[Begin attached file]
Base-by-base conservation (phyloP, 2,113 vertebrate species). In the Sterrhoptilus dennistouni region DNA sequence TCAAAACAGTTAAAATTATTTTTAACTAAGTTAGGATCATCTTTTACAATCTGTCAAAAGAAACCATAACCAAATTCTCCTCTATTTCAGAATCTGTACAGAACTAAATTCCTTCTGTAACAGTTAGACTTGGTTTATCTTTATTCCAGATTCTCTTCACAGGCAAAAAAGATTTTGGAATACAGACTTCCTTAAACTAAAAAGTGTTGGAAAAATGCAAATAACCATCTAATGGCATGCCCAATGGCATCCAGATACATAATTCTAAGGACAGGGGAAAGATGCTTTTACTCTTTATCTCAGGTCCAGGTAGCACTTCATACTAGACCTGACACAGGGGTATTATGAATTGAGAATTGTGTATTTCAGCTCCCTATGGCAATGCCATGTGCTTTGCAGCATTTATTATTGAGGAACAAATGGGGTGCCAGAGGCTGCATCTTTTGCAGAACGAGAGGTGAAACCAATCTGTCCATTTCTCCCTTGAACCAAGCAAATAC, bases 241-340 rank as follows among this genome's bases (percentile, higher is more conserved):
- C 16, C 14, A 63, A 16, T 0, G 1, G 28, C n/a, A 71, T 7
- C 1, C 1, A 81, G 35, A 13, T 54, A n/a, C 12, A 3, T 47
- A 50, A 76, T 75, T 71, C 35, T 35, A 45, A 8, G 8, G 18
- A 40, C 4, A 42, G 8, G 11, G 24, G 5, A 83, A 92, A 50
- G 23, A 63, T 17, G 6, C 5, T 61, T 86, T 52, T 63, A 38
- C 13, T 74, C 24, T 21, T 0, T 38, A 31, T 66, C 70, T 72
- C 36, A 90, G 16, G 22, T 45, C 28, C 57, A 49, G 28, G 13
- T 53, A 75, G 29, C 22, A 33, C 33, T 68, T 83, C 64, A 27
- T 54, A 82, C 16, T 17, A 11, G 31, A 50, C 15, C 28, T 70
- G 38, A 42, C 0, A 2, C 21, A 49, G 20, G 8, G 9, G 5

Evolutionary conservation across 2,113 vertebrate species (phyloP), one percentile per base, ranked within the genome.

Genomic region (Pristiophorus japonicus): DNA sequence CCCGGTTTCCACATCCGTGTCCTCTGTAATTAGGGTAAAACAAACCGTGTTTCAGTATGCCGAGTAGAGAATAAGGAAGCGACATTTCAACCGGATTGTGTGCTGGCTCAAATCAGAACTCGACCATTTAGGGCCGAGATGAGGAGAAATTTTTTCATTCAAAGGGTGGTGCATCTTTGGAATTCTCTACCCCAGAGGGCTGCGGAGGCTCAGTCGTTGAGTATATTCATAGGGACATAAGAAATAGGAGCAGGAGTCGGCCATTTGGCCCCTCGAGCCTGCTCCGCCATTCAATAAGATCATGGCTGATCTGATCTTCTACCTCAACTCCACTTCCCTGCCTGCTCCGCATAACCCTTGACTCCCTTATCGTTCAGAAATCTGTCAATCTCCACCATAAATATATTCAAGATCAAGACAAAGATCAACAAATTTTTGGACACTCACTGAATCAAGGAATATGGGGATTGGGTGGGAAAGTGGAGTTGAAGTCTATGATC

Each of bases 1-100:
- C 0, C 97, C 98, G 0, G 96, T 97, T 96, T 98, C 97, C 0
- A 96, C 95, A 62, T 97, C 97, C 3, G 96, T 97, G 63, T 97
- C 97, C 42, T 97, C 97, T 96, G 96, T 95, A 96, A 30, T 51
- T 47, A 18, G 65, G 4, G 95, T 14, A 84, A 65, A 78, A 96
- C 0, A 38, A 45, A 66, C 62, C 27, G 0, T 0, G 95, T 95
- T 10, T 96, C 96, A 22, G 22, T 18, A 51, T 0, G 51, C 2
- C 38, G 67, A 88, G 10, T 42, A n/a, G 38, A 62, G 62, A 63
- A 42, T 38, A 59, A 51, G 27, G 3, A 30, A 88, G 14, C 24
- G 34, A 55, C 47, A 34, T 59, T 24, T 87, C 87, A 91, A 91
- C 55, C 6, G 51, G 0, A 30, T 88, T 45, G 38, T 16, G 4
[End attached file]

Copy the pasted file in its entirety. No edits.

Base-by-base conservation (phyloP, 2,113 vertebrate species). In the Sterrhoptilus dennistouni region DNA sequence TCAAAACAGTTAAAATTATTTTTAACTAAGTTAGGATCATCTTTTACAATCTGTCAAAAGAAACCATAACCAAATTCTCCTCTATTTCAGAATCTGTACAGAACTAAATTCCTTCTGTAACAGTTAGACTTGGTTTATCTTTATTCCAGATTCTCTTCACAGGCAAAAAAGATTTTGGAATACAGACTTCCTTAAACTAAAAAGTGTTGGAAAAATGCAAATAACCATCTAATGGCATGCCCAATGGCATCCAGATACATAATTCTAAGGACAGGGGAAAGATGCTTTTACTCTTTATCTCAGGTCCAGGTAGCACTTCATACTAGACCTGACACAGGGGTATTATGAATTGAGAATTGTGTATTTCAGCTCCCTATGGCAATGCCATGTGCTTTGCAGCATTTATTATTGAGGAACAAATGGGGTGCCAGAGGCTGCATCTTTTGCAGAACGAGAGGTGAAACCAATCTGTCCATTTCTCCCTTGAACCAAGCAAATAC, bases 241-340 rank as follows among this genome's bases (percentile, higher is more conserved):
- C 16, C 14, A 63, A 16, T 0, G 1, G 28, C n/a, A 71, T 7
- C 1, C 1, A 81, G 35, A 13, T 54, A n/a, C 12, A 3, T 47
- A 50, A 76, T 75, T 71, C 35, T 35, A 45, A 8, G 8, G 18
- A 40, C 4, A 42, G 8, G 11, G 24, G 5, A 83, A 92, A 50
- G 23, A 63, T 17, G 6, C 5, T 61, T 86, T 52, T 63, A 38
- C 13, T 74, C 24, T 21, T 0, T 38, A 31, T 66, C 70, T 72
- C 36, A 90, G 16, G 22, T 45, C 28, C 57, A 49, G 28, G 13
- T 53, A 75, G 29, C 22, A 33, C 33, T 68, T 83, C 64, A 27
- T 54, A 82, C 16, T 17, A 11, G 31, A 50, C 15, C 28, T 70
- G 38, A 42, C 0, A 2, C 21, A 49, G 20, G 8, G 9, G 5

Evolutionary conservation across 2,113 vertebrate species (phyloP), one percentile per base, ranked within the genome.

Genomic region (Pristiophorus japonicus): DNA sequence CCCGGTTTCCACATCCGTGTCCTCTGTAATTAGGGTAAAACAAACCGTGTTTCAGTATGCCGAGTAGAGAATAAGGAAGCGACATTTCAACCGGATTGTGTGCTGGCTCAAATCAGAACTCGACCATTTAGGGCCGAGATGAGGAGAAATTTTTTCATTCAAAGGGTGGTGCATCTTTGGAATTCTCTACCCCAGAGGGCTGCGGAGGCTCAGTCGTTGAGTATATTCATAGGGACATAAGAAATAGGAGCAGGAGTCGGCCATTTGGCCCCTCGAGCCTGCTCCGCCATTCAATAAGATCATGGCTGATCTGATCTTCTACCTCAACTCCACTTCCCTGCCTGCTCCGCATAACCCTTGACTCCCTTATCGTTCAGAAATCTGTCAATCTCCACCATAAATATATTCAAGATCAAGACAAAGATCAACAAATTTTTGGACACTCACTGAATCAAGGAATATGGGGATTGGGTGGGAAAGTGGAGTTGAAGTCTATGATC

Each of bases 1-100:
- C 0, C 97, C 98, G 0, G 96, T 97, T 96, T 98, C 97, C 0
- A 96, C 95, A 62, T 97, C 97, C 3, G 96, T 97, G 63, T 97
- C 97, C 42, T 97, C 97, T 96, G 96, T 95, A 96, A 30, T 51
- T 47, A 18, G 65, G 4, G 95, T 14, A 84, A 65, A 78, A 96
- C 0, A 38, A 45, A 66, C 62, C 27, G 0, T 0, G 95, T 95
- T 10, T 96, C 96, A 22, G 22, T 18, A 51, T 0, G 51, C 2
- C 38, G 67, A 88, G 10, T 42, A n/a, G 38, A 62, G 62, A 63
- A 42, T 38, A 59, A 51, G 27, G 3, A 30, A 88, G 14, C 24
- G 34, A 55, C 47, A 34, T 59, T 24, T 87, C 87, A 91, A 91
- C 55, C 6, G 51, G 0, A 30, T 88, T 45, G 38, T 16, G 4